BookBrowse Reviews The Welsh Girl by Peter Ho Davies

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The Welsh Girl

by Peter Ho Davies

The Welsh Girl by Peter Ho Davies
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  • First Published:
    Feb 2007, 352 pages
    Paperback:
    Jan 2008, 352 pages

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An engrossing wartime love story set in the stunning landscape of North Wales during the final, harrowing months of World War II

Peter Ho Davies's short stories have appeared in a variety of magazines and newspapers and have been widely anthologized. His first collection of stories was The Ugliest House in the World (1998), which contains tales set in Malaysia, South Africa and Patagonia. It won the PEN/Macmillan Silver Pen Award and the Mail on Sunday/John Llewellyn Rhys Prize. His second collection, Equal Love, was published in 2000.

He was inspired to write The Welsh Girl by one of his earliest memories of the small brass trinkets he used to play with when staying at his grandmother's house in North Wales, which she told him had been made from old shell casings by German prisoners of war held in camps in Snowdonia (the area local to The Welsh Girl, named after the highest mountain in Wales). He was fascinated at how these objects had passed from hand to hand to reach his.

As the son of a Welsh father and Chinese mother, raised in England, who spent his summers in Wales and now lives in the USA (where he directs the MFA Program in Creative Writing at the University of Michigan), Peter Ho Davies's initial concern was that he wasn't "Welsh enough" to write this story; but in fact this doubt became the impetus to writing it - to explore what it means to be Welsh and to explore the wider concept of nationalism in its varied forms.

The setting is North Wales, just after the Normandy landings of 1944. A crew of English sappers (regarded by the nationalist-orientated locals as virtual invaders themselves) are building a secret camp, which brings a certain pride to the local people. However, pride turns to national insult when it transpires that the camp is for German prisoners of war.

The primary story is told from the point of view of 17-year-old Esther, a local farm girl who has never been outside the immediate vicinity of the area, and Karsten, one of the German prisoners, who speaks passable English because he grew up helping his mother run their small inn.

A secondary story, effectively a short story in its own right, tops and tails this central tale. Rotheram, a German Jew who has worked as an interrogator for the British since early in the war, is in Wales to interview Rudolf Hess*. Rotheram's sense of estrangement is overwhelming. In the first instance he is a self-exiled German Jew who feels guilt at having left while others stayed; secondly, despite being fluent in English and able to move freely between the British officers and the German prisoners (sometimes passing himself off as a prisoner), he feels at home in neither camp.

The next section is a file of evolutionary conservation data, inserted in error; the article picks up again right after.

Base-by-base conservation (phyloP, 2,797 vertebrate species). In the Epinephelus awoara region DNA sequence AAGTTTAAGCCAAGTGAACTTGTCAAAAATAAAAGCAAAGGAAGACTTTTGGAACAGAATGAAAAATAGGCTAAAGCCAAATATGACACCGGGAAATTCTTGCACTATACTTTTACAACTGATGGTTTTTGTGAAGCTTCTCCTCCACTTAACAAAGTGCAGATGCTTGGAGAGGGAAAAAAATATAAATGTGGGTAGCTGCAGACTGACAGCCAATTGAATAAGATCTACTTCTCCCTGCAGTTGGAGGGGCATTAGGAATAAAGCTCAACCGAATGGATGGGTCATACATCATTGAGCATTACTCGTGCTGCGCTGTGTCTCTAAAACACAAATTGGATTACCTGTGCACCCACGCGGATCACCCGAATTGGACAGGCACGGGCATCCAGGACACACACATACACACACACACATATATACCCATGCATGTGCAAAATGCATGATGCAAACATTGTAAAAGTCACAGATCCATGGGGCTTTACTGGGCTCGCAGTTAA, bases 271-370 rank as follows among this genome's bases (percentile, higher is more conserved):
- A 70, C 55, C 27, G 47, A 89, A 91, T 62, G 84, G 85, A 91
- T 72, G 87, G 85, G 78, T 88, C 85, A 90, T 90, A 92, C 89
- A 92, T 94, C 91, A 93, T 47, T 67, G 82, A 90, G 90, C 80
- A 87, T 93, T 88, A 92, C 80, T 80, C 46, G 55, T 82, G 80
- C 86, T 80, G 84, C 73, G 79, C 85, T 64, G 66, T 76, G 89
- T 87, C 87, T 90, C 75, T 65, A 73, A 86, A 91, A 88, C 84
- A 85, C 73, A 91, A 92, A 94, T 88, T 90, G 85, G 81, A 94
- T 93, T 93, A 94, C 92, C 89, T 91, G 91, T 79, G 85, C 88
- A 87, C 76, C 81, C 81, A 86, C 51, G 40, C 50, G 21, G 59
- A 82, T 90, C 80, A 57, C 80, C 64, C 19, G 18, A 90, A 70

Rotheram's dislocation contrasts against the provincial isolationism of the Welsh villagers to limn the two extremes of nationalism - the effectively clawless nationalism of the local Welsh, usually limited to grumblings in the pub, and the extreme aggression of German National Socialism.

The Welsh Girl portrays the lives of ordinary people with empathy and insight via a simple plot that leaves ample room to explore its powerful themes. The first of which are the related concepts of nationalism, prejudice and dislocation. The sheep are likely the happiest characters in the book because they are bound by cynefin, a word that apparently has no English equivalent but means a sense of place. From one generation to the next, the sheep know the boundaries of their own land and never stray. Not so the humans. Esther longs to escape the village, but feels a loyalty to the flock and her father; Rotheram is caught between two worlds; Karsten is an outcast from his fellow soldiers; and most of the locals that we meet cannot decide who they are more aggrieved with, the English or the Germans. A secondary theme is that of cowardice and shame - from the shame of an unwanted pregnancy through to the corporate shame of an entire prisoner of war camp believing themselves cowards for having been captured.

*Hess flew himself to Scotland in 1941 apparently with the intent of negotiating peace. Hitler dismissed him as insane, and Churchill, having concluded that Hess was acting in isolation, had him locked up for the duration of the war in various secret locations in Wales. He was later tried at Nuremburg. For a brief bio of Hess see historyplace.com.

Interesting Link: Short stories by Peter Ho Davis at Ploughshares.

This review was originally published in March 2007, and has been updated for the January 2008 paperback release. Click here to go to this issue.



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